The environmental horticulture industry (sometimes referred to as the green industry) is usually divided into nursery and floriculture crops. The U.S. floricultural and nursery industry is the second most important sector in U.S. agriculture in
Cesar Asuaje, Palm Beach County and Joe Garofalo
Hispanic agricultural workers are difficult to reach and educate. Many can't benefit from Extension programs because of the language barrier, education level and social factors. Safety (WPS) and Pesticide Applicator certification are required for workers to find employment and advance. In Florida, the total non-fatal agricultural occupational injuries among Hispanic workers rose 33% between 1999 and 2001, and total fatal injuries rose 18% between 1999 and 2002. Florida laws require that pesticide applicator exams be in English. Many Hispanics have experience and knowledge in pesticide use, but lack of sufficient language skills prevents their becoming certified. The University of Florida is addressing this issue with an extension agent whose main responsibility is to design and deliver programs in Spanish. First, we assessed the needs and started networking within the Hispanic community. Concurrently, training programs were developed in WPS and 7 certification categories in greatest demand. These have been offered in 11 south Florida counties to 4000+ workers. After each class, presentations were modified to incorporate effective content and methods, based on surveys and test scores. Among participants who took an exam, the passing rate has risen from below 50% to above 60%. The following have given good results: use two native speakers (Spanish and English); conduct the class in Spanish, but emphasize written and spoken English words; both trainers must interact with the audience; use props or good illustrations; teach at all levels, but recommend the exam only to those who can read an English label.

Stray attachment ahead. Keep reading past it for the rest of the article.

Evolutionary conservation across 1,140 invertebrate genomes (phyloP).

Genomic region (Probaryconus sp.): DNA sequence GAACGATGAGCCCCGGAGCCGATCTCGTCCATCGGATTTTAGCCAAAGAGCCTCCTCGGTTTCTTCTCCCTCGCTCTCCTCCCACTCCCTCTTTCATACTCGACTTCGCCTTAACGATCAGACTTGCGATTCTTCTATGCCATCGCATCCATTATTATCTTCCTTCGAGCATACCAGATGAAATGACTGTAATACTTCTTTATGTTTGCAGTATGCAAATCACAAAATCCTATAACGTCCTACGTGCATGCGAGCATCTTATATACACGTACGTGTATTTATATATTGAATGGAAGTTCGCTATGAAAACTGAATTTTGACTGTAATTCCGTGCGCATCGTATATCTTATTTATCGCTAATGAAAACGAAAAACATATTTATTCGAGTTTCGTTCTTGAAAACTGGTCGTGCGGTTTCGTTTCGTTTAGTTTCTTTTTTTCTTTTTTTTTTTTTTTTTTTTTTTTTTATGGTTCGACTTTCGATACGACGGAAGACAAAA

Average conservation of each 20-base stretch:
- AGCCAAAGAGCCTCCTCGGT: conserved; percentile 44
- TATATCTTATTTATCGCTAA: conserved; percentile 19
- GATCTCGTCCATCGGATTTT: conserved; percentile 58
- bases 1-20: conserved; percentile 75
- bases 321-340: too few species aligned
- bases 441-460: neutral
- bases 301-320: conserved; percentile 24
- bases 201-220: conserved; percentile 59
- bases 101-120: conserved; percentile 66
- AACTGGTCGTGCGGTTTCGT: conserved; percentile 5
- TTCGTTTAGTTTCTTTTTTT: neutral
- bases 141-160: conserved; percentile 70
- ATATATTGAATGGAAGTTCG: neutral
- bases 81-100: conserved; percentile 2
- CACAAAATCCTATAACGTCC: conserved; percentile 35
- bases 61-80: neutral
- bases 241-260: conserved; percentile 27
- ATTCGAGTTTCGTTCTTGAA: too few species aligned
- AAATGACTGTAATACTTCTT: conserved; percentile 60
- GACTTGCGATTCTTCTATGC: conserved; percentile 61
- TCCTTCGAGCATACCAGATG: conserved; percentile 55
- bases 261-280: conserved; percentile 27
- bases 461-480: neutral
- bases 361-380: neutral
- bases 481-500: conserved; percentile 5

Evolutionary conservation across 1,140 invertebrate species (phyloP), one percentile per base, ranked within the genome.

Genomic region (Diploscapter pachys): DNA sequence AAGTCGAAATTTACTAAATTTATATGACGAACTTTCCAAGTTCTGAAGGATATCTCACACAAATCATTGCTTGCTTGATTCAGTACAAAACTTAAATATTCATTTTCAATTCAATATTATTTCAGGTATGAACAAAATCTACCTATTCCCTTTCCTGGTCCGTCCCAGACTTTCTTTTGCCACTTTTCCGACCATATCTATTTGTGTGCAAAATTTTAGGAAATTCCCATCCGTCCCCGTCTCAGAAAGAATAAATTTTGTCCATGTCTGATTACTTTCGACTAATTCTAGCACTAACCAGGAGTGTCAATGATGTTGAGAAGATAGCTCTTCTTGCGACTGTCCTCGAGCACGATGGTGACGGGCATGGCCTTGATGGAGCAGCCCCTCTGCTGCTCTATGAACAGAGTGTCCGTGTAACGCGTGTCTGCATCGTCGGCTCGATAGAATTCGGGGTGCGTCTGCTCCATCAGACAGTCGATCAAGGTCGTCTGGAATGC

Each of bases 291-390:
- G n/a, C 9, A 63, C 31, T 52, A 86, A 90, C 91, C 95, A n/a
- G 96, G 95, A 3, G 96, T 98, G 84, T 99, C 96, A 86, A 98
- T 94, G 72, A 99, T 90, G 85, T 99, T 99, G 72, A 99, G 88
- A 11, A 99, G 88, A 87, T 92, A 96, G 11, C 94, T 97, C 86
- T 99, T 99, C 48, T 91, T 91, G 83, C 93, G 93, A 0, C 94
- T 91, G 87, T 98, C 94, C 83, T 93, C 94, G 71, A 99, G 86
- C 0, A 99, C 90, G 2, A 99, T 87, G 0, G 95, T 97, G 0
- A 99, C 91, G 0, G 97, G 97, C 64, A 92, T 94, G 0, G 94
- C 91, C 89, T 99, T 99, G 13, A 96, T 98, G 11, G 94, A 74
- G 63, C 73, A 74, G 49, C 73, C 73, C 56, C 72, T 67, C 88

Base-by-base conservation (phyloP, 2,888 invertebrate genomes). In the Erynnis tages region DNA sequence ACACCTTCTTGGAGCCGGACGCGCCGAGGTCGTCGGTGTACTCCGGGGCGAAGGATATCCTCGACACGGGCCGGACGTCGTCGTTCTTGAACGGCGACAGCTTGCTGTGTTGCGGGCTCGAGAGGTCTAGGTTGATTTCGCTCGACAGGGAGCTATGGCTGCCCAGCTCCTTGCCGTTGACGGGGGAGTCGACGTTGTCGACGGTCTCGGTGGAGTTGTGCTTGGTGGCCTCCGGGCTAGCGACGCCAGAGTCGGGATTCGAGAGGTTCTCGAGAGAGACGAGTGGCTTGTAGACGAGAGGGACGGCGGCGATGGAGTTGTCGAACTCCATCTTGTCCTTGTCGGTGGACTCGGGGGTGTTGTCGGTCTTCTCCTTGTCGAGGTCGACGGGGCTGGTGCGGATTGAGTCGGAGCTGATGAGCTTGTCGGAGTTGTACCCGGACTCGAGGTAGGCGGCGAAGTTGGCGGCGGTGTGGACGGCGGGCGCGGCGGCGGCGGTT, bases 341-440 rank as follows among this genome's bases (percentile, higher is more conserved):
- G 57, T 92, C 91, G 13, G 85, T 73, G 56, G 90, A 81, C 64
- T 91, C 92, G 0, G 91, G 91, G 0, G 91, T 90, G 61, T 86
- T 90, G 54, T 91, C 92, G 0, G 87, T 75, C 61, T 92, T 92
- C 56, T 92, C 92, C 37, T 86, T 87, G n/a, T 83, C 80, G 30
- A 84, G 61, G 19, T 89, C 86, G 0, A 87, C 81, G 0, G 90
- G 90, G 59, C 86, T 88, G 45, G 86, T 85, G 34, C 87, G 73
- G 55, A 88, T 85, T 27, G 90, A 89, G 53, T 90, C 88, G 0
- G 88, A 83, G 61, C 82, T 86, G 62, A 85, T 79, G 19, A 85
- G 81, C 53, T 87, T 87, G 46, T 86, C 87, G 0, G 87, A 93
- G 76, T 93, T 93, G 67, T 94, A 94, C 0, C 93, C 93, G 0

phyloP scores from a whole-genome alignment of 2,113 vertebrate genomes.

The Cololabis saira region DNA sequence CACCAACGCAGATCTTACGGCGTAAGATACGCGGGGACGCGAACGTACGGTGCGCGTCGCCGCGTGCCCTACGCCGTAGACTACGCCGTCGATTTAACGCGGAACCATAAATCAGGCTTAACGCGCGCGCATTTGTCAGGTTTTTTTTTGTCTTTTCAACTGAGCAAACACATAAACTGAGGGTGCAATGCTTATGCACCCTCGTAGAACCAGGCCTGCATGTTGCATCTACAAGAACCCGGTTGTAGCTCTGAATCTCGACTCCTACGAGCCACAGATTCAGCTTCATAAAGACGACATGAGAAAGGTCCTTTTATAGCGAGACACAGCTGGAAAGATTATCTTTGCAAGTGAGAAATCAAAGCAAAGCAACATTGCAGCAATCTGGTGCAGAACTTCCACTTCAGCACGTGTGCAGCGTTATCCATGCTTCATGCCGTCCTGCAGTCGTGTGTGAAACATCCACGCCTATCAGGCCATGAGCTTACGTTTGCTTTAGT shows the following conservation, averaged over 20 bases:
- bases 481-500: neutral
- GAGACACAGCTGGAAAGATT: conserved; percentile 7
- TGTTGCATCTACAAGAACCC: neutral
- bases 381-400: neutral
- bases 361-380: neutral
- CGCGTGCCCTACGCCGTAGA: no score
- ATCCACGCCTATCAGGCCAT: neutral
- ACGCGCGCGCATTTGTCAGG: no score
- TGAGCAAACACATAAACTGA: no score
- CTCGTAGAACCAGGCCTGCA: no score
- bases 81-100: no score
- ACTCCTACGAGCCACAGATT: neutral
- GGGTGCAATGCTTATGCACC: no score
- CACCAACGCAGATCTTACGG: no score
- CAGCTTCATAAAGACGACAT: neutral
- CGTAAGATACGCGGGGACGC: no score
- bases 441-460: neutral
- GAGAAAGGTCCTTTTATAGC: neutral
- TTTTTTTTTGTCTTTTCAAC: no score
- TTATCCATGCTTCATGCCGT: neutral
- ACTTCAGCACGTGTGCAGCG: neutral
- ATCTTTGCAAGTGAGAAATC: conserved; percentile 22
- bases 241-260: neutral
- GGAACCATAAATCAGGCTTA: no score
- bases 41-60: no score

Madiha Zaffou and Benjamin L. Campbell
The market for green industry products, especially plants, has begun to reach maturity which means sales are increasing at a decreasing rate ( Hall and Dickson, 2011 ). As the industry reaches maturity, firms can either take market share from other
Gary Y. Gao, James A. Chatfield, Erik A. Draper and Joseph F. Boggs
The Ohio State University (OSU) Extension Nursery, Landscape, and Turf Team (ENLTT) is an innovative and interdisciplinary team comprised of extension agents, extension specialists, researchers, teaching faculty, university arboretum staff, and research assistants. ENLTT has greatly improved the process of acquisition, delivery, and support of accurate, practical, and timely educational resources through interdisciplinary and industry partnerships. The award-winning weekly electronic newsletter Buckeye Yard and Garden Line (BYGL) has been the focal point of our teamwork since 1993. An ornamental research circular, authored and edited by ENLTT members, remains the most requested publication from the Section of Communication and Technology, Ohio Agricultural Research Development Center, OSU. Strong partnership with the green industry in Ohio has resulted in the financial commitment of more than $230,000 from the Ohio Nursery and Landscape Association since 1993. ENLTT members have improved themselves as a result of educating each other through weekly BYGL conference calls from April to October, taking study tours, and conducting joint educational programs. Twenty-two commodity or issue teams, such as, Floriculture Team, Vegetable Crops Team, Tree Fruit Team, Forestry Team, Agronomic Crops Team, Sustainable Agriculture Team, and Dairy Team, have been formed in OSU Extension due to the success of ENLTT.